Claude Moraes: Brexit should not be at expense of asylum seekers

UK MEP Claude Moraes has criticised UK Home Office plans to “send people back to Europe” after Brexit.
credit: European Parliament Audiovisual

By Martin Banks

Martin Banks is a senior reporter at the Parliament Magazine

28 Jan 2020

Speaking in a parliamentary committee on Monday, Moraes said “Brexit should not be at the expense” of asylum seekers and their children.

His comments came during a committee debate on the report, "Refugee protection and asylum policy", drafted by the EU Affairs Committee of the House of Lords in the UK. The UK is due to leave the EU at the end of this week.

Moraes, a Labour member, said he believed that the UK department would have to share responsibility if it wanted Europe to take back asylum seekers from the UK.


He said, “If Home Secretary Priti Patel wants to send people back to Europe, then the UK will have to think about compassionate responsibility sharing for vulnerable child migrants. In this sense, the UK is not an island.”

The Home Office is preparing to end the current system of family reunification for asylum-seeking children if the UK leaves the EU without a deal at the end of this year.

Moraes warner, however, that a no-deal Brexit in December would mean no new applications after 1 November from asylum-seeking children to be reunited with relatives living in the UK.

He fears that the impact on migrant children stranded alone in countries such as Greece and Italy could be “fatal” as more head for the Channel to try to cross to the UK irregularly.

“If Home Secretary Priti Patel wants to send people back to Europe, then the UK will have to think about compassionate responsibility sharing for vulnerable child migrants. In this sense, the UK is not an island” Claude Moraes MEP

Moraes, speaking at a meeting of the civil liberties committee, said, “Brexit has attracted much attention on the future of trade relations between the UK and the EU, but most debates largely overlooked JHA-related issues, which are hardly mentioned in the Withdrawal Agreement itself.”

“One striking example of this is the fact that already next week, the UK will face restrictions from some EU Members States on the use of the European Arrest Warrant with a third-country.”

“With regards to migration, asylum and border management, the status quo should be protected during the transition period but the level of cooperation after December 2020 still remains to be seen.”

The last time he will speak in Parliament, Moraes said, “Brexit should not be at the expense of children and families who embarked on perilous journey to seek safety and lost each other on the way. It should not prevent a child who is living alone in a hotspot in Greece or sleeping rough on the streets of Paris or London to be reunited with his parents or siblings.”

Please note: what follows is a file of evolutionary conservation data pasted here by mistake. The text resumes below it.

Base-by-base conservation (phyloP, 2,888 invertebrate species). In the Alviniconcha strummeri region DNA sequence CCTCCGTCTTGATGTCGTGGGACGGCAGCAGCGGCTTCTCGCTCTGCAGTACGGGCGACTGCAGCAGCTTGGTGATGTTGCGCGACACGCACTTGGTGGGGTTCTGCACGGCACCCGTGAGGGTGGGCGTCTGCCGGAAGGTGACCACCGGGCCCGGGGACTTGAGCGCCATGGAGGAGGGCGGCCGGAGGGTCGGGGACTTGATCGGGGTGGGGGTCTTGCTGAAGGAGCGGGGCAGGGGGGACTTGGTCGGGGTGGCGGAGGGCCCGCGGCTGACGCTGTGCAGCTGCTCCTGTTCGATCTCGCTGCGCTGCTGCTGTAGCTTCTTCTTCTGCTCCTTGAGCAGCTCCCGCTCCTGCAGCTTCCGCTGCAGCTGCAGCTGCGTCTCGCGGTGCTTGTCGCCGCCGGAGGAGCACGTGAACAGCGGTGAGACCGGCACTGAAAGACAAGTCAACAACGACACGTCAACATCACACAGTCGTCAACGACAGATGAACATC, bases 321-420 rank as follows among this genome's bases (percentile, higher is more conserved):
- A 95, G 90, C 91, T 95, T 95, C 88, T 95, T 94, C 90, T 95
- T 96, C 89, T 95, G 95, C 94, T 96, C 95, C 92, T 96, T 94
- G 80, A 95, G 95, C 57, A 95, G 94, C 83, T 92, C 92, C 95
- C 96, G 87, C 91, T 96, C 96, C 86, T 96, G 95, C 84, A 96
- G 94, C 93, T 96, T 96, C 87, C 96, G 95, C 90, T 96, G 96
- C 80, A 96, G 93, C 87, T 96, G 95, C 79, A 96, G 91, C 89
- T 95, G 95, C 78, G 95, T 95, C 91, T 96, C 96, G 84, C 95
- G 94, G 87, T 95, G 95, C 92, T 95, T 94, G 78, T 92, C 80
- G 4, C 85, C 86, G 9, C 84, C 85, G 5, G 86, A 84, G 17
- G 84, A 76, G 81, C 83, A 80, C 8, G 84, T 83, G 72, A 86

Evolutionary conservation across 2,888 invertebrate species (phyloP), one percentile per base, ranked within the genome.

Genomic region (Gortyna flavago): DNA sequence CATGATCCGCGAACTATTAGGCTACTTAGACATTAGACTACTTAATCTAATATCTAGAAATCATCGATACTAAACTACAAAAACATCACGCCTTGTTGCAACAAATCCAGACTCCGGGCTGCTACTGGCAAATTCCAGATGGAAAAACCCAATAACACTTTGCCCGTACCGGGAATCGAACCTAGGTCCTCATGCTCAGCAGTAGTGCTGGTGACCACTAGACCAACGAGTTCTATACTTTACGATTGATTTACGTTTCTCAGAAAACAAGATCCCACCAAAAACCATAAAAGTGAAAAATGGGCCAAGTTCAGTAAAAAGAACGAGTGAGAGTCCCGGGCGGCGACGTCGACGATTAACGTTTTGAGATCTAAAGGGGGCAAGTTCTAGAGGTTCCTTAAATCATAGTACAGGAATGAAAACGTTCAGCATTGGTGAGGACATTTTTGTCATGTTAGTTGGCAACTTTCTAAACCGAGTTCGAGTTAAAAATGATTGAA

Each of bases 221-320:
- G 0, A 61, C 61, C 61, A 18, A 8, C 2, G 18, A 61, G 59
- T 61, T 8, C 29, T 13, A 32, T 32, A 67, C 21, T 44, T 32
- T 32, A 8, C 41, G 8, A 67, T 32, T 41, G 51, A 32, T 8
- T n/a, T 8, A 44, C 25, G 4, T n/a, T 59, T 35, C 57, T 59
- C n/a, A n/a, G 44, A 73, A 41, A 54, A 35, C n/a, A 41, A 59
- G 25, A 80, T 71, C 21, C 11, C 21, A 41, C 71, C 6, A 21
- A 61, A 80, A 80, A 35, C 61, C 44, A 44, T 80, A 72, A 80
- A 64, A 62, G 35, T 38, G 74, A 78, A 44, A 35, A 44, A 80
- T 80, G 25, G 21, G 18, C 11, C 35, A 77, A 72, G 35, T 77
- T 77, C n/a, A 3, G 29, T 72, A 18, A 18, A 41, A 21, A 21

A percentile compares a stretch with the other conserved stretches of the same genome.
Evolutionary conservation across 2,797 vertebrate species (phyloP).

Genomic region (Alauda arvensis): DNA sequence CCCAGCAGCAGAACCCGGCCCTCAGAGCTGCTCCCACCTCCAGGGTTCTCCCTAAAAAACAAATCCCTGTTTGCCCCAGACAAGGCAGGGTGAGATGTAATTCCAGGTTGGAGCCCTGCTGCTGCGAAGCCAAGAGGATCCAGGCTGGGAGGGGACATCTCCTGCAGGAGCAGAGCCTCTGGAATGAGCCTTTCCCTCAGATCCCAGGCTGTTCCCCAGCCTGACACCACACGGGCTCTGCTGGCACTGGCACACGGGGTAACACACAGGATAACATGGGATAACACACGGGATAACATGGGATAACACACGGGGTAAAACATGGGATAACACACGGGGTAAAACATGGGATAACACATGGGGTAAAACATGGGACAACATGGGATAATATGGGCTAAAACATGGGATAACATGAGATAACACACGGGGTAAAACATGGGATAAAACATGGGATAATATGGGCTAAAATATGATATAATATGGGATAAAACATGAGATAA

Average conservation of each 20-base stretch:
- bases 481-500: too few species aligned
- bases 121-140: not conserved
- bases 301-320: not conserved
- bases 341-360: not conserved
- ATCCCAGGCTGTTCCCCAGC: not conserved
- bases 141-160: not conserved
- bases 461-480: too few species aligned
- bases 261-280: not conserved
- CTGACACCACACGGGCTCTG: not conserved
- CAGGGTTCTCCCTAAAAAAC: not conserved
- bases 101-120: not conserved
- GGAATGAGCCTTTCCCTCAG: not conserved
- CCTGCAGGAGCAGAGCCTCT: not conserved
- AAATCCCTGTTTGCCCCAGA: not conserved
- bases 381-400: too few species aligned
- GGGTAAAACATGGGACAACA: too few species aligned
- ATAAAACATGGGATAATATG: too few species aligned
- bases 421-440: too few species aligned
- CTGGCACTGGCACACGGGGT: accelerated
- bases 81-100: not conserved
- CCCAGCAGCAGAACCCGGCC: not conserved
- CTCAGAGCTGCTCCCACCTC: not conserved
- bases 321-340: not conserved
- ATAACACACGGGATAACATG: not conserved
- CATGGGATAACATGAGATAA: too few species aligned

In a debate with other MEPs and the UK Red Cross, the veteran MEP added, “This is not only morally unacceptable but could also have fatal consequences. Without the possibility of a safe way to reach the UK, these young people will simply vanish to try to cross the Channel at Calais on lorries or boats or fall prey to human traffickers who target vulnerable children.”

Moraes noted that the UK House of Commons had approved the Withdrawal Agreement, adding, “the scenario of a no-deal Brexit has been avoided for now and therefore the UK will remain part of the Dublin System until the end of the transition period.”

He warned, “However, serious concerns remain both during the transition period and after December 2020 when the Dublin regulation will be revoked in the UK.”

During the transition, he told the committee that it is “essential” that “as many family reunification claims as possible” are processed.

He asked, “How is the Commission supporting EU27 Dublin units to speed up the processing of all take-charge requests to the UK as soon as possible and not later than December 2020?”

After December 2020, under section 17 of the Withdrawal Act, he said the UK government is committed to seek to negotiate the retention of the provisions that allow separated children who have applied for asylum in the EU to join family members in other Member States.

He went on, “However, the commitment only covers separated children and not other refugees and people seeking asylum who would currently be able to be reunited through the Dublin System.”

Moraes told the meeting that “significant gaps remain” between the provisions of the Dublin system and those of the UK’s domestic legislation.

“This will ultimately make it harder for asylum seekers present in the EU to access family reunification under the UK’s domestic law than it was under Dublin III.”

He concluded, “It is therefore crucial for the UK and the EU to find an agreement as part of the negotiations of the future relationship that allows any individuals, children and adults, who have claimed asylum either in the UK or in the EU to be reunited with family members, in the same way that are able under the current Dublin regulation.”

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